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Companies won't face charges in condor deaths

The U.S. Fish and Wildlife Service grants exceptions to a wind farm and a building project in harassing or killing the endangered birds.

May 10, 2013|By Louis Sahagun, Los Angeles Times
  • California condors were brought back from the brink of extinction a quarter-century ago and still cling precariously to survival. Federal law prohibits the harassment or killing of endangered species for any reason.
California condors were brought back from the brink of extinction a quarter-century… (Los Angeles Times )

Federal wildlife officials took the unprecedented step Friday of telling private companies that they will not be prosecuted for inadvertently harassing or even killing endangered California condors.

In a decision swiftly condemned by conservationists and wildlife advocates, the U.S. Fish and Wildlife Service said operators of Terra-Gen Power's wind farm in the Tehachapi Mountains will not be prosecuted if their turbines accidentally kill a condor during the expected 30-year life span of the project.

California condors were brought back from the brink of extinction a quarter-century ago and still cling precariously to survival. Federal law prohibits the harassment or killing of endangered species for any reason.

Fish and Wildlife also made an exception for the 270,000-acre Tejon Ranch Co., saying that the government will not prosecute if construction of the company's controversial 5,553-acre development of luxury homes, hotels and golf courses violates the harassment ban in the endangered species law. The exception will last for 50 years. The project is expected to consume 8% of the critical condor habitat in the Tehachapis, about 60 miles north of Los Angeles.

Fish and Wildlife Director Daniel Ashe said the decision reflects a difficult reality. The threat of prosecution jeopardized the construction of large-scale alternative energy facilities and real estate developments in the wild and windy places preferred by condors.

"This is the first time we've authorized incidental takes of California condors — and we're approaching them very cautiously," Ashe said in an interview.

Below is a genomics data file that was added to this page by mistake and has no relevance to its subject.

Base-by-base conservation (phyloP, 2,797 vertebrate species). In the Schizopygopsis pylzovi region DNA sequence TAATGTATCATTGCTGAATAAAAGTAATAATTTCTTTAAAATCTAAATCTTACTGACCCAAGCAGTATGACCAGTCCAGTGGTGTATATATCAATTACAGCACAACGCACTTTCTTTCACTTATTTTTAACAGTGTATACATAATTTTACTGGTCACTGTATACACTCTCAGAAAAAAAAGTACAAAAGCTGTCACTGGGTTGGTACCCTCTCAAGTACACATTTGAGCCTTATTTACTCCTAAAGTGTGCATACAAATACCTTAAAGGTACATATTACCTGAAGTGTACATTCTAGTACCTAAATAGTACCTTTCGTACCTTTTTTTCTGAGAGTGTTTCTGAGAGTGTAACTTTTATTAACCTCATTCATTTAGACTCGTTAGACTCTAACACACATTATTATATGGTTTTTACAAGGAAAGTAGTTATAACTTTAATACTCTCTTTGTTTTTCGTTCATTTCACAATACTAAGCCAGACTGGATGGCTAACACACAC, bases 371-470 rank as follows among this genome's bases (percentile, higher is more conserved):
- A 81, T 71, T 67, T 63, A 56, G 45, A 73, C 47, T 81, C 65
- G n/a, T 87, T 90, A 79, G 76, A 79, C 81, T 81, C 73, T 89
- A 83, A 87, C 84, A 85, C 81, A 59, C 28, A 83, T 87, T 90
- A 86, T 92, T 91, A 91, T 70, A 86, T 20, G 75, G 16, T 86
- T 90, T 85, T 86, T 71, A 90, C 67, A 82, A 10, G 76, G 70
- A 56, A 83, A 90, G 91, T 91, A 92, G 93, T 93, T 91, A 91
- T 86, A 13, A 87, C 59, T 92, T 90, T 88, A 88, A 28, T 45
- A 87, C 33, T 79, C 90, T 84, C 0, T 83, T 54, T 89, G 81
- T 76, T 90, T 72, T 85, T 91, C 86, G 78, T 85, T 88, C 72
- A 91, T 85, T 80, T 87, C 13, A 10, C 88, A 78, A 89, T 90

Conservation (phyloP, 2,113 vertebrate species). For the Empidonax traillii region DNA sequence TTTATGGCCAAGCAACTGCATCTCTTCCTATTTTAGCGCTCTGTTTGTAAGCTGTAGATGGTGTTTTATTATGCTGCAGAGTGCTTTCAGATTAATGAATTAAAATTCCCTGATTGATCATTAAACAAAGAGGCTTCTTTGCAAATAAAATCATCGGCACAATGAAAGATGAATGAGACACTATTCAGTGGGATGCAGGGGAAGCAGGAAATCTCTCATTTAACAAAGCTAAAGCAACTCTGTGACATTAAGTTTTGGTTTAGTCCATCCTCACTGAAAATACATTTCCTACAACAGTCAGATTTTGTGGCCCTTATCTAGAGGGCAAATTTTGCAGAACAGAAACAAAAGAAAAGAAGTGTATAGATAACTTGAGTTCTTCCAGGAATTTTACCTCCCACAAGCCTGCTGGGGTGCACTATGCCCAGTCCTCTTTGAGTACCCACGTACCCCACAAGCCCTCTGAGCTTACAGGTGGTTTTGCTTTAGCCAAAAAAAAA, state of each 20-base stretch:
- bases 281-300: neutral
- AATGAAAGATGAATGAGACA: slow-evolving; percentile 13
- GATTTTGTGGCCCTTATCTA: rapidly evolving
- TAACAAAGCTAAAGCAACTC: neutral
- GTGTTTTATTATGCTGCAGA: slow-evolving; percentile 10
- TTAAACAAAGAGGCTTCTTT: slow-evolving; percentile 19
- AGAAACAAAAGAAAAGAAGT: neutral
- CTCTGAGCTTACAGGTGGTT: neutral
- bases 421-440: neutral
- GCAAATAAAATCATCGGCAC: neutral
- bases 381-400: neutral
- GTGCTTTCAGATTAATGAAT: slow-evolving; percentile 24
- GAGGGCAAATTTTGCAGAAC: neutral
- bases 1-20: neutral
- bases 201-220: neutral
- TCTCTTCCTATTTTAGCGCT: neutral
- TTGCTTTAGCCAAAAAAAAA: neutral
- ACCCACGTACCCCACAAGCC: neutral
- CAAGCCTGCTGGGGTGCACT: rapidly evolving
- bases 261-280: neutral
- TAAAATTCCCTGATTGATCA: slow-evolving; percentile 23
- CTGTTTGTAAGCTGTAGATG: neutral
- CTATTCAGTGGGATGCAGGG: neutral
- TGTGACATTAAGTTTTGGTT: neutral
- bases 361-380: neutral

"The good news is that we have an expanding population of condors, which are also expanding their range," he said. "We have to make sure that as the condor population grows, we are learning to work with local private businesses to fit a conservation effort into the landscape."

The agency invited other wind farms to apply for similar permission.

Wildlife advocates and conservationists said the decision threatens the survival of the 150 free-flying condors in California and will weaken the concept of federally designated critical habitat for endangered species.

The California condor exists today only because of a series of interventions by conservationists and federal wildlife scientists. The huge bird, which has a 9-foot wingspan, can fly 160 miles in a day to satisfy its hunger for carrion.

Wind turbines already kill many species of birds and are suspected of cutting down a number of federally protected golden eagles in the Tehachapis last year. Conservationists say that the government needs to force wind farms to find ways to prevent the deaths rather than granting exceptions to endangered species protections.

"This is a sad day for the U.S. Fish and Wildlife Service," said Adam Keats, a senior attorney with the Center for Biological Diversity. "We're talking about perhaps one of the most endangered species on the planet, let alone in this country. So, the Obama administration said loud and clear today" that it doesn't care about the environment.

Daniel Burnett, treasurer of Kerncrest Audubon, agreed. "I can't believe the federal government is putting so much money into a historic and costly effort to establish a stable population of condors, and at the same time is issuing permits to kill them. Ludicrous."

But Ashe said his agency was encouraged by the increasing number of wind farms considering using radar units and experimental telemetry systems designed to avoid harming birds. Those systems are being designed to identify incoming species early enough to switch off the massive turbines and then — to minimize costs and maximize profits — turn them back on again as quickly as possible.

At a news conference on Friday, Ashe also praised Tejon Ranch's new multi-species habitat conservation plan for protecting the California condor — and 25 other species — on 142,000 acres of the largest parcel of privately owned wilderness in Southern California.

A California condor trucked in from the Los Angeles Zoo was on display during the news conference.

louis.sahagun@latimes.com

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